Seeds and wild grasses were processed with round or oval grinders (manos) of hard quartzitic sandstone. These were rubbed against a larger mill stone to make flour. A depression in the lower stone's surface prevented spillage. The abundance of grinding stones shows that plant food made up a significant part of the diet at this time. From Nabta Playa... [continue reading]
From early 3rh century BCE until the 4th century CE the majority of Meroitic rulers were buried beneath pyramids close to the city of Meroe. On several occasions the kingdom was ruled by queen whose title was Kandake. A distorted reference to this practice appears in Classical accounts, which report that the "Ethiopians" were always ruled by women... [continue reading]
This bronze head comes from a larger than life size statue. The statue probably stood in a public space in Roman London, perhaps in the forum. It may have been put up to commemorate Hadrian's visit to Britain in 122 CE, during which he ordered the construction of a wall to defend the north of the province. Hadrian (reigned 117-138 CE) traveled widely... [continue reading]
This head, found in 1907 CE, formed part of a large life-size bronze statue of an emperor, probably Claudius (reigned 41-54 CE), who led the invasion of Britain in 43 CE, or Nero (reigned 54-68 CE). Such portraits were set up in public and official spaces, and the head may have come from a statue in the Roman town (Colonia) at Colchester. 1st century... [continue reading]
This small circular relief shows Hercules wrestling Anteus. This fragment was part of a silver vessel. Some of these fragments of highly decorated silver vessels, perhaps from a temple treasure, were found in 1747 CE. All the decoration is purely Roman and depicts religious and mythological subjects. 2nd to 3rd centuries CE. From Capheaton, Northumberland, UK. (The British Museum, London).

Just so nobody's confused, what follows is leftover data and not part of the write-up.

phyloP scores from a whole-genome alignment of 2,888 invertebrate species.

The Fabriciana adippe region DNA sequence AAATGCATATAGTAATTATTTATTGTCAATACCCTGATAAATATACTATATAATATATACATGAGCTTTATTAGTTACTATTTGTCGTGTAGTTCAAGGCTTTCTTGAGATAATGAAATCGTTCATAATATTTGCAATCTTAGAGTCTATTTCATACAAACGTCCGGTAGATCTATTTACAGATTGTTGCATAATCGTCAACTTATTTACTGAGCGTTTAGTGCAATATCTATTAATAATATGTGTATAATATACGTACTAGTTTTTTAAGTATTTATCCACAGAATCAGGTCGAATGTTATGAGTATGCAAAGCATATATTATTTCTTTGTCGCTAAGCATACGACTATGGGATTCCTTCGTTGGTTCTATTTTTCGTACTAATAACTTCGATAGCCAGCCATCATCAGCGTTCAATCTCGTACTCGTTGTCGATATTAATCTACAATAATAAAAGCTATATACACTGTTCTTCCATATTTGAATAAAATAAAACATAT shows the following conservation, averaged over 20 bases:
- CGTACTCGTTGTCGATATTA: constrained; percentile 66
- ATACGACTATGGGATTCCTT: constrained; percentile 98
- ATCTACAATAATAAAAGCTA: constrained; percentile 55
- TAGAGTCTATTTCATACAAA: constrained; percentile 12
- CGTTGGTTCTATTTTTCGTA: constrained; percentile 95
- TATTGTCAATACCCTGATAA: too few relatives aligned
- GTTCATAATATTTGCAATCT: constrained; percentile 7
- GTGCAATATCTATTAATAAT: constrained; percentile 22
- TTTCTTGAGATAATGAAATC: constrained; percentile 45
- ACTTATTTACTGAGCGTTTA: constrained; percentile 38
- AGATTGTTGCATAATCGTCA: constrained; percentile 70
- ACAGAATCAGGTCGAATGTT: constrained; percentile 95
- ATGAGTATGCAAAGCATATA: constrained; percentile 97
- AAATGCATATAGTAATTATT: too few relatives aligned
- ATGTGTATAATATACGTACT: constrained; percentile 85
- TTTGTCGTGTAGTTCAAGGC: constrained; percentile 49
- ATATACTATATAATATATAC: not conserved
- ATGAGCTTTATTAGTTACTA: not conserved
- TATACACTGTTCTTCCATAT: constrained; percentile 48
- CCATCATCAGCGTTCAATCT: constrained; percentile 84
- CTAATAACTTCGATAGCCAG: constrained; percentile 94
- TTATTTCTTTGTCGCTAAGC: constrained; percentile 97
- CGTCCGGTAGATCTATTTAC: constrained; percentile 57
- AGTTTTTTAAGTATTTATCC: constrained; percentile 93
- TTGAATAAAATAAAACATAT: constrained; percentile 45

This handle features a bust of Juno, below which is seated figure of Mercury, and in the lower register, Bucchus and Ariadne. This fragment was part of a silver vessel. Some of these fragments of highly decorated silver vessels, perhaps from a temple treasure, were found in 1747 CE. All the decoration is purely Roman and depicts religious and mythological... [continue reading]
This pyxis once had a lockable lid and perhaps used to hold sacramental bread. Its carvings refer to Biblical tale of Daniel in the lions' den. Byzantine, 5th or early 6th century CE. From modern-day Egypt or Syria. (The British Museum, London).
A figure of young Christ stands full-face up to waist in water. To the left, St. John, the Baptist, stands and leans forward upon a rock. One of his hands rests upon Christ's head. At the upper part of the panel, the hand of God appears, with rays of light. A dove, issuing from the God's hand, holds a shallow bowl in its beak. An angel appears... [continue reading]
The Virgin, in the center, sits and holds the child Christ in her lap. To the left behind her right should, an angel carries a cross-staff. The 3 Magi (dressed in trousers, chlamyses and Phrygian caps) present their offerings with veiled hands. The lower smaller register depicts the Nativity. The Virgin lies on a mattress at the left left. A child... [continue reading]
This is one of the largest surviving ivories from the Byzantine Empire. It comes from a hinged 2-leaf diptych, possibly used as a writing table. It shows an archangle holding an orb and scepter. The style of his drapery is classical, but the Christian subject matter is Byzantine. The ivory extraordinary size and quality suggest that it was an imperial... [continue reading]